Now here’s an essential question to start the day. Are you sufficiently worthy to have an airport named after you, and presumably after you die? Alternatively, if you don’t consider that you meet these high specifications, do you know someone who does?
I have never been too sure about the wisdom of naming airports after people. If, for example, I wish to fly to Paris, I wish to fly to Paris and not into the arms of someone called Charles de Gaul. Why do airports in the United States have to be named after past Presidents? Washington National Airport used to be called just that until it was renamed the Ronald Reagan Airport; surely it was already named after a President called Washington, so I fail to see the point. In any case, just think of all those costs associated with new signs.
Despite some reservations, I was very pleased to hear that the island of Lanzarote will shortly be changing the name of its airport to Cesar Manrique. This name change has been requested by many residents for some time and was recently agreed by both the Prime Minister of Spain, Pedro Sanchez, and the President of the Canary Islands, Fernando Clavijo. As an admirer of the work of Cesar Manrique, I believe this to be an excellent choice in honouring someone who made a considerable and positive impact upon the island of Lanzarote, as well as the other islands in terms of architecture and the environment. Despite this endorsement, I am also well aware that there will be others who will see the change of airport name as controversial.
Other airport naming controversies include renaming the island of Madeira’s airport to Cristiano Ronaldo International; I’m not too sure what the Spanish taxman thought of that particular honour. Anyone remember the footballer, George Best? In memory of both his on- and off-pitch antics, Belfast City Airport has become George Best Belfast City Airport; what a mouthful! Whether he is considered a footballing hero or not, many will be pleased to know that it has a rather good duty free shop, which might be thought appropriate.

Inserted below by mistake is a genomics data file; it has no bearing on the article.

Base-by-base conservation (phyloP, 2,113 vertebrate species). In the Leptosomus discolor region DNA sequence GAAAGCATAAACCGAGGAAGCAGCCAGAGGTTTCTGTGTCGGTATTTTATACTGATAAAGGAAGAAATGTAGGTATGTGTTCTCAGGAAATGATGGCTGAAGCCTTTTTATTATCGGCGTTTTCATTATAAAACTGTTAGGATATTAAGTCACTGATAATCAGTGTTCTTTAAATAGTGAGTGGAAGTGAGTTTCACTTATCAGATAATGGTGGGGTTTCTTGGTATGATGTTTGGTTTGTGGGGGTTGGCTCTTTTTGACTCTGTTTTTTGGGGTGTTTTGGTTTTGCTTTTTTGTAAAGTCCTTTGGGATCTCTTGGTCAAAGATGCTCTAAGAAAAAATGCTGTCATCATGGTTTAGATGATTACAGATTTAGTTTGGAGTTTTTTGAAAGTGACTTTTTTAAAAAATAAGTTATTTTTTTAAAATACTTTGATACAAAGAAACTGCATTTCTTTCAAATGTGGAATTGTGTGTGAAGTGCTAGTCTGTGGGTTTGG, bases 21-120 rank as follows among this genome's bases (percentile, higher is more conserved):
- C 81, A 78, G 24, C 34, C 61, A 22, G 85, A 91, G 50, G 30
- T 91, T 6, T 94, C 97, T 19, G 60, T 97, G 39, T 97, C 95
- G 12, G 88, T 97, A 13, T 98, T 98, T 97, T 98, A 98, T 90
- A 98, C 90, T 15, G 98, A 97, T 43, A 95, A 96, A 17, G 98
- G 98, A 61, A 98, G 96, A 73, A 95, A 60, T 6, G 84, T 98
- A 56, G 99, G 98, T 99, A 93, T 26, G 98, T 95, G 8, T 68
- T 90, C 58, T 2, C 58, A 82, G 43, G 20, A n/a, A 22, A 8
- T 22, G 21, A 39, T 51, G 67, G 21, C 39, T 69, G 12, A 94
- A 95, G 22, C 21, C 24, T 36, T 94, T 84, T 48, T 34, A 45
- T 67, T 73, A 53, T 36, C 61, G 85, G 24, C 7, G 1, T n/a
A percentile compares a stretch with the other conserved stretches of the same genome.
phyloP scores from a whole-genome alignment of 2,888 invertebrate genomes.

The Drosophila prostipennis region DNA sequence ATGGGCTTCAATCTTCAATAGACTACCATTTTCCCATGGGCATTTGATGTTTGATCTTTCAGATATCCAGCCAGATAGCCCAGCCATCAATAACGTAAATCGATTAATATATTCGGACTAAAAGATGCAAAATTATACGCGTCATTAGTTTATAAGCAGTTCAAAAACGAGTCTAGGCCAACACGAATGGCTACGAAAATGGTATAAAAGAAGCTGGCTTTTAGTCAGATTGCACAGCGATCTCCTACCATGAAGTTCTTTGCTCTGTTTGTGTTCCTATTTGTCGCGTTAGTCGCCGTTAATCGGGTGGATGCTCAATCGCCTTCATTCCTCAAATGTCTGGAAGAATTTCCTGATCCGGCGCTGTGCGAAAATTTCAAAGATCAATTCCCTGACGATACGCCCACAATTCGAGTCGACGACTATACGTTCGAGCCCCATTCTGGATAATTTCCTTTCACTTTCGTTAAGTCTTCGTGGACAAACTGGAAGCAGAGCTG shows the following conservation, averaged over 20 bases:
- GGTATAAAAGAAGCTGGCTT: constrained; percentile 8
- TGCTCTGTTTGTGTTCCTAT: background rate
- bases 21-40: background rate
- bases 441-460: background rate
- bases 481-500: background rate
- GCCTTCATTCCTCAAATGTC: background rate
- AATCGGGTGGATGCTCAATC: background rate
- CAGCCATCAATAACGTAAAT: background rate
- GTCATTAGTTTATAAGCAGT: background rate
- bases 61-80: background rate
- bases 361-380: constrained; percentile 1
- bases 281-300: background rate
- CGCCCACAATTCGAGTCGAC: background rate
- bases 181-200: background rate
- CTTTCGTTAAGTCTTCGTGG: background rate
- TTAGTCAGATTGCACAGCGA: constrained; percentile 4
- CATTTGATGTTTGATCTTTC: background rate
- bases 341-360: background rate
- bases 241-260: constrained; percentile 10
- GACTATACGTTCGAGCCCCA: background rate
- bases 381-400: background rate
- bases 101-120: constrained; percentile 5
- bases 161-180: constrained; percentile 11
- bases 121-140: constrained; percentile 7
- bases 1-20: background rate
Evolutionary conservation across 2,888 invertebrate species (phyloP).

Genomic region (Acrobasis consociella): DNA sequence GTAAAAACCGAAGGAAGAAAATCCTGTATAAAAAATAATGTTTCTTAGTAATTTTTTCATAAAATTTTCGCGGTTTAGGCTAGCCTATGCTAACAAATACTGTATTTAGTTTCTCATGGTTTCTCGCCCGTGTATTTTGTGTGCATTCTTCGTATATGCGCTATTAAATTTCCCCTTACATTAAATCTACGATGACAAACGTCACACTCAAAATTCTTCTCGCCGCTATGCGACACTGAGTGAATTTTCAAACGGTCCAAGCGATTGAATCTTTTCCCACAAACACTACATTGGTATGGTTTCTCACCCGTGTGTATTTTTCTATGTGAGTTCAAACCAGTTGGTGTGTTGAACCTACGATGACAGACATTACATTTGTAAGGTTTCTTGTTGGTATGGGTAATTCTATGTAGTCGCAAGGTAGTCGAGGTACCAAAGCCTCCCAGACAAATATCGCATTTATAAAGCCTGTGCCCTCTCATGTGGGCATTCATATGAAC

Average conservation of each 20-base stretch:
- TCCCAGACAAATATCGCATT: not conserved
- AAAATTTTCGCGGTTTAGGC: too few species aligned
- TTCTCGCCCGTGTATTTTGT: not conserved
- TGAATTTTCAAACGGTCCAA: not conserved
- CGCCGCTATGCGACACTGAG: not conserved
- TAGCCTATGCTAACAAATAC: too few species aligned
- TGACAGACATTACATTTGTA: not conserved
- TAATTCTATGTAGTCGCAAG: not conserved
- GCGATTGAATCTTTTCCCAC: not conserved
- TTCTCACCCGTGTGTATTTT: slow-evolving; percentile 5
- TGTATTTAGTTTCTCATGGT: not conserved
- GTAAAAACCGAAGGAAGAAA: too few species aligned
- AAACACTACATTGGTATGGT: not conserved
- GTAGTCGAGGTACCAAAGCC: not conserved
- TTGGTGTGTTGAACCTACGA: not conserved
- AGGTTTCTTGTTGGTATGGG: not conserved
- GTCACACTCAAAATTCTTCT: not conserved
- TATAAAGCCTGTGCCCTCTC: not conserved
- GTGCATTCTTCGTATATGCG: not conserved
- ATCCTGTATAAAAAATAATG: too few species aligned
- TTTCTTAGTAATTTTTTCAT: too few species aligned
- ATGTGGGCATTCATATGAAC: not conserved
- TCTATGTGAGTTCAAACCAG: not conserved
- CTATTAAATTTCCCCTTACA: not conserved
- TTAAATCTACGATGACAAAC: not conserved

Over in Jamaica, I gather that the locals were not impressed when their airport was renamed after a part-time resident and author of novels about a British spy called James Bond. Many protested that the airport should have been named after a true islander, such as Usain Bolt, and not Ian Fleming.
John Lennon, Louis Armstrong, Mozart, Bill and Hilary Clinton, Marco Polo and even Robin Hood are all preserved for posterity in the names of some of the world’s airports. Interestingly, the UK’s Civil Aviation Authority has banned the official naming of British airports after famous people in the future, which I think is an excellent decision. Personally, I would much rather the airport be named after the place that I am travelling to rather than someone I have never heard of, or have no interest in. I am also very grateful that I am spared from flying to Margaret Thatcher International, but I guess whether or not you will agree will depend upon your own political point of view.
© Barrie Mahoney